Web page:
With a long patch queue, you'll want to use the patch comments as the CVS commit messages. Also, running cvs commit from the top for every patch is horribly slow. Both these problems can be fixed by putting the following in a script:

hg log -v -r. | sed '1,/^description:$/d' > patch-message
cat patch-message
echo -n 'cvs commit -F patch-message '
hg log -v -r. | grep '^files:' | sed 's/^files://'

(I call this "dogetpatch.sh") and then the procedure is:

% hg qpop -a

then for each patch:

% hg qpush && hg qfinish -a && dogetpatch.sh
% cvs commit [as directed]
% hg commit -m "cvs committed previous"

(This could be automated further but doing so seems unwise.)

Using CVS within Mercurial

You can successfully do any read-only CVS operation in the hybrid tree: diff, annotate, log, update -p, etc. Read-write operations should be avoided; if you mix upstream changes with your changes you will find it much harder to commit upstream later, and you may get weird merge conflicts or even accidentally revert other people's changes and cause problems.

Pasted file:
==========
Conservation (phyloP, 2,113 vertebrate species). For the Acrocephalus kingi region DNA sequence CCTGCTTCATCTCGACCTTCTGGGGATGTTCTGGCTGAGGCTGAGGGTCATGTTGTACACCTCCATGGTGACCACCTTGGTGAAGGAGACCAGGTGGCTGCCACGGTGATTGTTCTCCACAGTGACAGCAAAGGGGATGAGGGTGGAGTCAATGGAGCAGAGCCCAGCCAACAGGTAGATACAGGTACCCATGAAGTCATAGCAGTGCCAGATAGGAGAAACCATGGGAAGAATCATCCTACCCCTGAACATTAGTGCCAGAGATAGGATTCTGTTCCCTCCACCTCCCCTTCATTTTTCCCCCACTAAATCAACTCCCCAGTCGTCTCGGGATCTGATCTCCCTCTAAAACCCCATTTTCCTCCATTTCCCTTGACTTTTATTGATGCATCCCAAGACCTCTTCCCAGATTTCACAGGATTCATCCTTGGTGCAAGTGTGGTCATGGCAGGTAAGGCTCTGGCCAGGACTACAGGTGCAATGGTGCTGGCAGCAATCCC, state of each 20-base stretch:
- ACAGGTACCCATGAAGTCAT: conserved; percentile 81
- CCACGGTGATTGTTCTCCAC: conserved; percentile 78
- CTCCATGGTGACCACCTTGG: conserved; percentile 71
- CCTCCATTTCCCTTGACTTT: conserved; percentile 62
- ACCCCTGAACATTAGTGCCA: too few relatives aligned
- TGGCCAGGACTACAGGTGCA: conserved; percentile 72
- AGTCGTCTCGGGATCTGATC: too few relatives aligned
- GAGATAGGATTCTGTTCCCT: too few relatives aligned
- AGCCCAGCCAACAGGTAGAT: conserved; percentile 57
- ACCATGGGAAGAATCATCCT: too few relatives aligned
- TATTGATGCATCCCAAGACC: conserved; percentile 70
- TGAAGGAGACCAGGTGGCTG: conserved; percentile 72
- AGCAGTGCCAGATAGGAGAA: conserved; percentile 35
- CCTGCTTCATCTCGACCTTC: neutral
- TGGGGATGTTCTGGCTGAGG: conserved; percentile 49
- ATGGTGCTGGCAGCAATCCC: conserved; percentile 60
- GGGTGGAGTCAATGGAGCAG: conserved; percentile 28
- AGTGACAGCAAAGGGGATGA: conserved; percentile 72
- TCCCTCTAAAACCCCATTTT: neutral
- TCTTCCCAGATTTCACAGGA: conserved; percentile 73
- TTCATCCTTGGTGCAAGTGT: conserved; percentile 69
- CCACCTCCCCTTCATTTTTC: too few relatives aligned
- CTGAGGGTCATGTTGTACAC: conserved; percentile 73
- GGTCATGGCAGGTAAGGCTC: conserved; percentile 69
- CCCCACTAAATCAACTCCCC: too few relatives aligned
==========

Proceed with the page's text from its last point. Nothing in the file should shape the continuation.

If you clone the Mercurial tree and you didn't include the CVS control files in it, you won't be able to do CVS operations from clones. Including the CVS control files in the Mercurial tree is one way around that.

You will find that any large CVS operation on a clone is horribly slow. This is because making a clone causes CVS to think all the files in the clone have been modified since you last ran it; it then re-fetches every file you ask it about so it can update its own information. For this reason cloning the Mercurial tree usually isn't worthwhile and even when it is, including the CVS files in the Mercurial tree isn't.